Author’s ultra-religious upbringing frames family issues in frank memoir
TELL-ALL memoirs are, by their very nature, difficult to read. While there’s some pleasure to be had from learning about an individual overcoming a difficult challenge or childhood, that pleasure is usually laced with embarrassment and discomfort for the family and community being skewered in the process. This is very much the case with Leah Vincent’s Cut Me Loose: Sin and Salvation After My Ultra-Orthodox Girlhood. Although Vincent’s memoir is weirdly engaging and hard to put down, it’s also painful to read. The pages are filled with the author’s stories of self-hate, self-damage, terrible loneliness and frightening and unfulfilling relationships. They also are impacted by a great deal of unresolved anger, unkindness and unforgiveness directed at her family, the Kaplans of Pittsburgh. The Kaplans are Yeshivish, an ultraorthodox branch of Judaism committed to the centrality of the yeshivas, or rabbinical schools, and to the letter of Jewish law. Yeshivish Jews raise their sons to become scholars and rabbis and their daughters to be mothers and homemakers. Most girls in Vincent’s community are matched and married by the time they are 18. Vincent describes her early life as mostly unexceptional. Born in 1982, she was a middle child among 11 siblings who adored her father and did well in school. By the time she reached her early teens, however, Vincent began asking questions, mostly to herself but occasionally aloud. She wondered why Yeshivish girls could not go to college, why the laws of modesty were so restrictive and why sons were automatically considered more worthy than daughters. Frustrated and angered by her questions and behaviour, Vincent’s parents sent her to religious seminaries in England and then Israel, finally abandoning her in a Brooklyn apartment at the age of 17. For a long time, in spite of her parents’ callous mistreatment, Vincent still hoped for their acceptance, and still clings to her belief in God and many of the traditions in which she was raised. Gradually, however, she begins to move further and further away from family and faith. She begins to talk to boys, she stops dressing modestly, she takes a lover, she goes out dancing, and she stops eating strictly kosher. She also enrols in college even though, “for Yeshivish Jews, higher education was forbidden.” When, remarkably, she is accepted into grad school at Harvard, Vincent recalls, “My mother had threatened to have me locked up, when, as a teenager, I had told her that I wanted to go to college. Lock me up as if I were a broken, wild animal, good for nothing.” Vincent’s memoir and her journey to writing it will of course be compared to Debra Feldman’s 2012 book Unorthodox: The Scandalous Rejection of my Hasidic Roots. Like Feldman, Vincent felt stifled enough and angry enough to escape her ultra-orthodox upbringing, her family and everything that was familiar. Again, like Feldman, she writes about that escape with complete honesty and audacity, but with too little empathy and humility as well.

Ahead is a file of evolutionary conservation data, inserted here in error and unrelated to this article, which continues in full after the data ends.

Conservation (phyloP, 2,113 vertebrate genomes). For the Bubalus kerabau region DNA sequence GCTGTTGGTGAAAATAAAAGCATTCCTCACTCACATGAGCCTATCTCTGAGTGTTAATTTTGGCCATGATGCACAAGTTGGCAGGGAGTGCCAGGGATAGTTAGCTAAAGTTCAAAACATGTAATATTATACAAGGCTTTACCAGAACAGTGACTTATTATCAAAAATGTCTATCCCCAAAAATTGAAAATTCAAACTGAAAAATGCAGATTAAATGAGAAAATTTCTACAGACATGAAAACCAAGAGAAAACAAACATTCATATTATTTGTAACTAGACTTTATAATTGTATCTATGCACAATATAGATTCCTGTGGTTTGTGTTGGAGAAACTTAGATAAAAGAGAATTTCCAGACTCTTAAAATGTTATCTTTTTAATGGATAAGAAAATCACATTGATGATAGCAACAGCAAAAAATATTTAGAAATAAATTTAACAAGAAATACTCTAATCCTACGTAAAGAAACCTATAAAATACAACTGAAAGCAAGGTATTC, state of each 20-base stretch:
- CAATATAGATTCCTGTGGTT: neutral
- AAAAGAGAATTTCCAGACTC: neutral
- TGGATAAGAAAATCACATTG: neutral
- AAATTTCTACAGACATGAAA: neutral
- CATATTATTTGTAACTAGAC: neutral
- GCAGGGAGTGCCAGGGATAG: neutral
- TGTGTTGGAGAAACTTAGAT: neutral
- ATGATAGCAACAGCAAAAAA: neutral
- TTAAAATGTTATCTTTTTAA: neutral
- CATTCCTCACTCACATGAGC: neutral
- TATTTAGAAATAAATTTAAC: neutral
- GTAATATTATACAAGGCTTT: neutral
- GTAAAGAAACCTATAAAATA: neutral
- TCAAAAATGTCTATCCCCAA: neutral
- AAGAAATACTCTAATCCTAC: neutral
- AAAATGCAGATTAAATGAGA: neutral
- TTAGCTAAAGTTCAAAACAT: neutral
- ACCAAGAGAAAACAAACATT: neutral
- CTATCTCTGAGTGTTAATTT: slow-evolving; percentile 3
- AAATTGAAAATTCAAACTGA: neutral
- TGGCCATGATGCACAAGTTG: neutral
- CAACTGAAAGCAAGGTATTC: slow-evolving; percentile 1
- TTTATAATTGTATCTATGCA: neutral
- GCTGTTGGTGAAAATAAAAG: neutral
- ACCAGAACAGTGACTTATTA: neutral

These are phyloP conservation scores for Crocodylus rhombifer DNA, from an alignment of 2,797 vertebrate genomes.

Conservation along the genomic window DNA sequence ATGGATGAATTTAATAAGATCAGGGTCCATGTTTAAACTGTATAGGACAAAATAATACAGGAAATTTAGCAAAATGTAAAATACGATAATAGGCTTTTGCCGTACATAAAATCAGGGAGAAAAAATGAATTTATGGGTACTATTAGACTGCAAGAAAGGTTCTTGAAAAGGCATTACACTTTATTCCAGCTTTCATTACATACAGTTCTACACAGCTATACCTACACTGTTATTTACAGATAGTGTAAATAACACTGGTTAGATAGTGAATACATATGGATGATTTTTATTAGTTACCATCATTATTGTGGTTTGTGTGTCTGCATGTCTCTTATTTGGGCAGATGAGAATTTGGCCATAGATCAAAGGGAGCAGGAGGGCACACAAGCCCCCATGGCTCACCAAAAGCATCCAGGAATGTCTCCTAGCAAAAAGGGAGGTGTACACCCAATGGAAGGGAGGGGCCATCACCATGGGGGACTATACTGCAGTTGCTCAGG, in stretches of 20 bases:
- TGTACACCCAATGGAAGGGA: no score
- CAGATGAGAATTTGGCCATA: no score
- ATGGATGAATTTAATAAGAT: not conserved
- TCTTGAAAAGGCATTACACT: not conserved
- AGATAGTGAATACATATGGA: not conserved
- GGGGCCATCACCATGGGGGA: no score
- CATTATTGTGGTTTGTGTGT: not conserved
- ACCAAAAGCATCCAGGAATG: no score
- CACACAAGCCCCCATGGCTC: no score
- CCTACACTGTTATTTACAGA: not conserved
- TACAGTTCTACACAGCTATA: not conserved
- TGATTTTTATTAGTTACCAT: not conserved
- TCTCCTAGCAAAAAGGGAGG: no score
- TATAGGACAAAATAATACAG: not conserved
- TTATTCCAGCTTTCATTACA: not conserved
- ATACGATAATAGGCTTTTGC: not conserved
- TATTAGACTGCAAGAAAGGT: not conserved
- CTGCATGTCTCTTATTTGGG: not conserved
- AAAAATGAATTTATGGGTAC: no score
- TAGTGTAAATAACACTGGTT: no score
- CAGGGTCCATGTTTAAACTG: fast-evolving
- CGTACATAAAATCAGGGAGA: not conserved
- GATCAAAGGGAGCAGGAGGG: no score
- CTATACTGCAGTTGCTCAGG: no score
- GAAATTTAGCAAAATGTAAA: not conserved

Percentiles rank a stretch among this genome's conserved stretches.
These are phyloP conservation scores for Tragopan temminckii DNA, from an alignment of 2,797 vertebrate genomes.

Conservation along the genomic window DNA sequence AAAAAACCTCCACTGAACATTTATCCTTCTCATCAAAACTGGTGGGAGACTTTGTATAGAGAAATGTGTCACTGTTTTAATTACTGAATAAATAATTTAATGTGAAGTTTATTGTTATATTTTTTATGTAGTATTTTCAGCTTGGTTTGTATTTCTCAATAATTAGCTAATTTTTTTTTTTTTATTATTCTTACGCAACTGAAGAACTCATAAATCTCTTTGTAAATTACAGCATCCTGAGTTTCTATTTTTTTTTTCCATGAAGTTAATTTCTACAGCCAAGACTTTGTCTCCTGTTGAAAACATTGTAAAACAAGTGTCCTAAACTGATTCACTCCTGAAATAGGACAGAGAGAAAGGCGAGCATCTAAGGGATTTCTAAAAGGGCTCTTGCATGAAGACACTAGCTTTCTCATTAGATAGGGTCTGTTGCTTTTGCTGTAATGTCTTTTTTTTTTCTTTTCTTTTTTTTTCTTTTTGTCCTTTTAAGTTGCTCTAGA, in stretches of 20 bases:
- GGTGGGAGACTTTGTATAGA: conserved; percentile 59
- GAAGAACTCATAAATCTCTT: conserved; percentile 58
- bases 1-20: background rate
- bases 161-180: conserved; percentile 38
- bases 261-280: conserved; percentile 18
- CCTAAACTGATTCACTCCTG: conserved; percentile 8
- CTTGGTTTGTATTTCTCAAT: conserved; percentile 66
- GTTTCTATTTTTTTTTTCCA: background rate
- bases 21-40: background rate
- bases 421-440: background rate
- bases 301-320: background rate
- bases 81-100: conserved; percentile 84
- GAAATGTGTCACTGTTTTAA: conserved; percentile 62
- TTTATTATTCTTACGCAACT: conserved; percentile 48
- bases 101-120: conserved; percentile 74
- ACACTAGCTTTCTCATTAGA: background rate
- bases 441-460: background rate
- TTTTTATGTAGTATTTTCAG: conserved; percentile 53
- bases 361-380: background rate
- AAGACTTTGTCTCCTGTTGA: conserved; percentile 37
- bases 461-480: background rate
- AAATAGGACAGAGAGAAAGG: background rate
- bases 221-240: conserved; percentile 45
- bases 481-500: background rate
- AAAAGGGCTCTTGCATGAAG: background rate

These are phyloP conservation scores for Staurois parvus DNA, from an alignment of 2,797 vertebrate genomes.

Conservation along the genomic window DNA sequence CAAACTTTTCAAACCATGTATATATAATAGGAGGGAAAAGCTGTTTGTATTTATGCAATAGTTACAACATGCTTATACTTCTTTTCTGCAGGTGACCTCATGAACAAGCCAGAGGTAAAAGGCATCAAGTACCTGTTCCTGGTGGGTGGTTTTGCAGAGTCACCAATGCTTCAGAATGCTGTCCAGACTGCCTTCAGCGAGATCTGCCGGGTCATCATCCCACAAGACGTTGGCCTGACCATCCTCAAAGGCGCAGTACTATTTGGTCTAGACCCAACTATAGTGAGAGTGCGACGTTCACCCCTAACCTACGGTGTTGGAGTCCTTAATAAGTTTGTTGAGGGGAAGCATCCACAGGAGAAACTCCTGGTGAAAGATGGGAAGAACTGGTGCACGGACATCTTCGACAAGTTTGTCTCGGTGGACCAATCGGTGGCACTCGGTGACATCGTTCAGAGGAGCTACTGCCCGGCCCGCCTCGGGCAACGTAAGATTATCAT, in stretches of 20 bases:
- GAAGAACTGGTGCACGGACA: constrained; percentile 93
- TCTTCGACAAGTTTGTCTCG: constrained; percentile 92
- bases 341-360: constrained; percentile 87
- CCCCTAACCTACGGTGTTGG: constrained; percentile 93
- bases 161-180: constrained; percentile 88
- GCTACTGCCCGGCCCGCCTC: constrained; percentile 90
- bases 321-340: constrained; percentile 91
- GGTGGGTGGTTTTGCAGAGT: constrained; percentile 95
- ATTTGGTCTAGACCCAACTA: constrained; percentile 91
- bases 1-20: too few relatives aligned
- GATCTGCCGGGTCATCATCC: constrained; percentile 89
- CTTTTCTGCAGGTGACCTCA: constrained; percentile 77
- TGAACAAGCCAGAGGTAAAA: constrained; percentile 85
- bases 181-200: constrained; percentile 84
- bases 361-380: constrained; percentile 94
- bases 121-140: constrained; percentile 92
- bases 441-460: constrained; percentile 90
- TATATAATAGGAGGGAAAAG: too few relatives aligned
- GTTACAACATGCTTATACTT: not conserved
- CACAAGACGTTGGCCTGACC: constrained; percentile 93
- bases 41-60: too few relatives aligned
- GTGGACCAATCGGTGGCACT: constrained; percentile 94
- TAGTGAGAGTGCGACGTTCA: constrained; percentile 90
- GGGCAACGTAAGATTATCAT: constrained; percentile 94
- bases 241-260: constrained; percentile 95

Sharon Chisvin is a Winnipeg writer.
Cut Me Loose: Sin and Salvation After My Ultra-Orthodox